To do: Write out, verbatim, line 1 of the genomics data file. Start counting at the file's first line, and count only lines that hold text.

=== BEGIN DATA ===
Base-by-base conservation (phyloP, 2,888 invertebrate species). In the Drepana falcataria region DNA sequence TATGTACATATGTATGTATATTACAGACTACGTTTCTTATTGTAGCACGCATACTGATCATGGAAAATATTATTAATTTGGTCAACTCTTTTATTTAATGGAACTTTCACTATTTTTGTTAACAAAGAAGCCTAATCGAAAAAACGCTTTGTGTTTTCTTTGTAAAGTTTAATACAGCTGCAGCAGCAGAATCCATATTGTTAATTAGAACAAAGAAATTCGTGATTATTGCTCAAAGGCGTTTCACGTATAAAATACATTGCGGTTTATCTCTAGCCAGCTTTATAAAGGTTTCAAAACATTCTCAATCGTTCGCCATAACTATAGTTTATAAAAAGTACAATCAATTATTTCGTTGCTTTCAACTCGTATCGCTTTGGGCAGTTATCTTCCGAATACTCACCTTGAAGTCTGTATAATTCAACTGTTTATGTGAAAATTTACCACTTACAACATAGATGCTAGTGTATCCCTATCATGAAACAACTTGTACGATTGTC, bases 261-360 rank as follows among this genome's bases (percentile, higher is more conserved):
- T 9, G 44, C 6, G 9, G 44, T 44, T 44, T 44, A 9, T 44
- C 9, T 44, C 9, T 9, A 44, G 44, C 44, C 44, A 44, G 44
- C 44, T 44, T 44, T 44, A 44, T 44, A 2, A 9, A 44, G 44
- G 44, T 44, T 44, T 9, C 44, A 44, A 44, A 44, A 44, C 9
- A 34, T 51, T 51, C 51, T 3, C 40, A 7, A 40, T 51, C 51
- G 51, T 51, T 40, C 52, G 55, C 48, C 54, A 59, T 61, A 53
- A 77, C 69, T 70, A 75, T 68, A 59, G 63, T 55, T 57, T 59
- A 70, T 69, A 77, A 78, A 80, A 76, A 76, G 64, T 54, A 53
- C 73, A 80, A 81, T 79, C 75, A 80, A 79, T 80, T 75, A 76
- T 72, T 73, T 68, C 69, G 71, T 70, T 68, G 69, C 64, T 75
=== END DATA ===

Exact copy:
Base-by-base conservation (phyloP, 2,888 invertebrate species). In the Drepana falcataria region DNA sequence TATGTACATATGTATGTATATTACAGACTACGTTTCTTATTGTAGCACGCATACTGATCATGGAAAATATTATTAATTTGGTCAACTCTTTTATTTAATGGAACTTTCACTATTTTTGTTAACAAAGAAGCCTAATCGAAAAAACGCTTTGTGTTTTCTTTGTAAAGTTTAATACAGCTGCAGCAGCAGAATCCATATTGTTAATTAGAACAAAGAAATTCGTGATTATTGCTCAAAGGCGTTTCACGTATAAAATACATTGCGGTTTATCTCTAGCCAGCTTTATAAAGGTTTCAAAACATTCTCAATCGTTCGCCATAACTATAGTTTATAAAAAGTACAATCAATTATTTCGTTGCTTTCAACTCGTATCGCTTTGGGCAGTTATCTTCCGAATACTCACCTTGAAGTCTGTATAATTCAACTGTTTATGTGAAAATTTACCACTTACAACATAGATGCTAGTGTATCCCTATCATGAAACAACTTGTACGATTGTC, bases 261-360 rank as follows among this genome's bases (percentile, higher is more conserved):